Something stinks in the state of Alaska.
Numerous media reports of stinky air have arisen across the 49th state -- emanating from sewage pits near North Pole to smoky wood burners in Fairbanks and gassy pits in Palmer.
But what makes something so stinky it's considered a nuisance? For the state Department of Environmental Conservation, that depends.
“Whether it's reasonably interfering is going to be a judgment call,” said Jim Baumgartner, compliance section manager for the air permits division of the Alaska Department of Environmental Conservation. While there are measurable limits for particle emissions, for example, there's no set standard for judging how bad something smells, Baumgartner explained.
Criminal and civil statutes prohibit emissions “injurious” to human health, animal or plant life “which would unreasonably interfere with the enjoyment of life or property,” Baumgartner said. The DEC follows up on all complaints, but cases are rarely prosecuted. “Smelly” situations can be fleeting. A morning complaint may vanish by the afternoon.
“We contact both parties and try to corroborate the issues,” he said. “We do try to get out there and see what's going on.”
Even figuring out who has jurisdiction can be a challenge for the department. For example, if someone lives next to a stinky landfill, that's regulated under solid waste, not air quality.
The only case Baumgartner said came close to being prosecuted involved a set of controversial wood boilers in Fairbanks. Even then, it took years for the state to build a case, despite hundreds of complaints that alleged the boilers were pushing smoky, dangerous emissions toward a nearby elementary school.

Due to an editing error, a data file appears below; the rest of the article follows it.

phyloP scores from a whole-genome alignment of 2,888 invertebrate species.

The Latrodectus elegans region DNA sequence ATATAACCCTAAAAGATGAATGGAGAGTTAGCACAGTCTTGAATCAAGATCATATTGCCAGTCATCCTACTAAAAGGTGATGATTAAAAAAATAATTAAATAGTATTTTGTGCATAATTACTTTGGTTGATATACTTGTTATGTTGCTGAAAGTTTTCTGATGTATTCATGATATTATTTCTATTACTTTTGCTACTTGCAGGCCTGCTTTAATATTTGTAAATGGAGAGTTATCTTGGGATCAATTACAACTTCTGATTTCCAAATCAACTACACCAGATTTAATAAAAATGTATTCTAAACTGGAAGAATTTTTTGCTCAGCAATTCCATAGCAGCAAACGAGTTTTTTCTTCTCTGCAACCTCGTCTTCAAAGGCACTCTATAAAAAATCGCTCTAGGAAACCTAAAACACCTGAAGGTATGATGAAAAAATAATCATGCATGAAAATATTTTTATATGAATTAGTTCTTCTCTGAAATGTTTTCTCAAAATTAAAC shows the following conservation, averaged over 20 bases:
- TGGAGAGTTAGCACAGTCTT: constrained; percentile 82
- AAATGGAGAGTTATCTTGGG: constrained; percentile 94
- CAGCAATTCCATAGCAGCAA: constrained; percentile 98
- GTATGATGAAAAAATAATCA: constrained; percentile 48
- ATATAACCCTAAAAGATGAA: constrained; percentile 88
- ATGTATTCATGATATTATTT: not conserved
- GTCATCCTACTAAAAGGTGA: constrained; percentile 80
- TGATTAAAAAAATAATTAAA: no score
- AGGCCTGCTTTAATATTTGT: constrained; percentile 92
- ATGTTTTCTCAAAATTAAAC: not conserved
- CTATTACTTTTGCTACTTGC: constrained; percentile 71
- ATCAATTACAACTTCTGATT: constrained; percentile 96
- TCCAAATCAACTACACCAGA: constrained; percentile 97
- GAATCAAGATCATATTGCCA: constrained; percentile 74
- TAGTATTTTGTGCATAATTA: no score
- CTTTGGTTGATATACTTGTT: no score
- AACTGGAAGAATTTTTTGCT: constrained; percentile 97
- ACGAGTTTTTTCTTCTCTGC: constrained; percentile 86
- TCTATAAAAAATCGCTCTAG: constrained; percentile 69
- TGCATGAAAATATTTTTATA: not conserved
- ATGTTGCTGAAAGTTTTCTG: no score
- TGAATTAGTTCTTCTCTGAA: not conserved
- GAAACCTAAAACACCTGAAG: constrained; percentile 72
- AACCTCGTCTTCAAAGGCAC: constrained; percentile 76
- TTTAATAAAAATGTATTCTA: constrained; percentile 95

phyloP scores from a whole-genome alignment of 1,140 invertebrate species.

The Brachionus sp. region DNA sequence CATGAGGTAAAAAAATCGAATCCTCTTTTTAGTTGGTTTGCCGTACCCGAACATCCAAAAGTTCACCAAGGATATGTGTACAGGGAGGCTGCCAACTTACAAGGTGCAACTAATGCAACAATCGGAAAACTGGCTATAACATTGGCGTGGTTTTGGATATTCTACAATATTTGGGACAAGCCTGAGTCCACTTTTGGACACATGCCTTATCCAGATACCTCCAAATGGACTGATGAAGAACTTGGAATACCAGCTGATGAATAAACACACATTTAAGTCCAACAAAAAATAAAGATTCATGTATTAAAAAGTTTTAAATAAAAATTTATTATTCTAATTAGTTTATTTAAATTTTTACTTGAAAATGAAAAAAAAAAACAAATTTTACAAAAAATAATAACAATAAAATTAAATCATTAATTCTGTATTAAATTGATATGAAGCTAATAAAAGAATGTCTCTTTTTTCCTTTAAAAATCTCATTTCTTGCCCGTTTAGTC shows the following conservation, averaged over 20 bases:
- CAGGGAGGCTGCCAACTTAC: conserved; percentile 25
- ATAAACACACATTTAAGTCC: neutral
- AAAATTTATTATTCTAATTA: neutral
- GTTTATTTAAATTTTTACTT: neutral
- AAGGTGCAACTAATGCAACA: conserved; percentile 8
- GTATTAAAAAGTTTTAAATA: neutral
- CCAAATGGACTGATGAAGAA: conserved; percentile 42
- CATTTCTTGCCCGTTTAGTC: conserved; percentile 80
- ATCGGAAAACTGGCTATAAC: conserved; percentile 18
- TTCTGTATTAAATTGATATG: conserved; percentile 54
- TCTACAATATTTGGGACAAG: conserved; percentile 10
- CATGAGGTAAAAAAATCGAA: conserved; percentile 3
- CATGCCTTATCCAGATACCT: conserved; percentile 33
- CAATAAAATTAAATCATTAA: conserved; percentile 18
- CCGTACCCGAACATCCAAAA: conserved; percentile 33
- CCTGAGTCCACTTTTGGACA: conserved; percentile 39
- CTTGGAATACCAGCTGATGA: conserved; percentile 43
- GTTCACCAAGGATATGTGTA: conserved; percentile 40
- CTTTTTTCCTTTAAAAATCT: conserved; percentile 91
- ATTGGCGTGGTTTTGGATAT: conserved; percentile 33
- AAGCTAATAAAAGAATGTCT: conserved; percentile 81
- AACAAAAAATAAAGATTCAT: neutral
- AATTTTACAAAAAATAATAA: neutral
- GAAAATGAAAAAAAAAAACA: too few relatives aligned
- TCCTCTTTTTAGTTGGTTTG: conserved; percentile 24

Earlier this month, neighbors complained about a stink coming from a demolition dumping pit in Palmer. It turned out to be smoke, but it still had neighbors worrying. Before long, however, the smoke cleared.
“It's funny how it comes in waves,” Baumgartner said. “It's only occasionally that we get the frequent calls.”
Near Fairbanks, one resident is hoping to get a neighbor to clean up his stinky sewage lagoon.
The case against Robert Riddle, owner of Fairbanks Pumping and Thawing, began in 2011. Neighbor Eric Lanser contends the lagoons constitute a private nuisance because of their increasingly annoying odor.
Riddle owns 500 acres off Eielson Farm Road outside of North Pole, according to a court order detailing the nuisance. His property has planted oats, some pasture grass and sod that he plans to sell. While he cultivates hay for his animals, he also gives some to charity -- but hasn't sold any. In the court order, it says so far he has sold no crops nor any farm products. Nevertheless, Riddle considers himself a farmer and testified that his farm is a “work in progress.”
In 1988, Riddle purchased Fairbanks Pumping and Thawing, a business that includes pumping septic tanks in Fairbanks. In 2005, Riddle began dumping sewage into lagoons on his property, saying he would process the waste, turning it into fertilizer for the farm. The court order notes that human septage (waste) is not only acceptable but “desirable” as fertilizer because it's “renewable and widely available.”
Neighbors first began noticing the smell in the summer 2010, and said that it interfered with normal outdoor activities like barbecuing, gardening and sitting outdoors. The complaint contends it even interfered with Lanser's attempts to build a home and prepare his land, purchased in 2007, for development.
Riddle received a permit from the Fairbanks North Star Borough planning commission to spread biosolids on his fields the same year, though it was noted the permits could be revoked if odor became a problem. The order notes the permit was issued under the condition that the application for biosolids would be mainly agricultural in nature -- but that storing the biosolids could not be the principal use of the property.
Regardless of whether Riddle is looking to build a farm or not, the court ruled that the lagoons are not being used in a way that would afford them protection under the right-to-farm act. It ordered them to abide by the nuisance orders.
So until then, what to do about the smell?
That's still to be determined, according to the courts. Earlier this month, attorneys moved hearings on the issue to mid-January.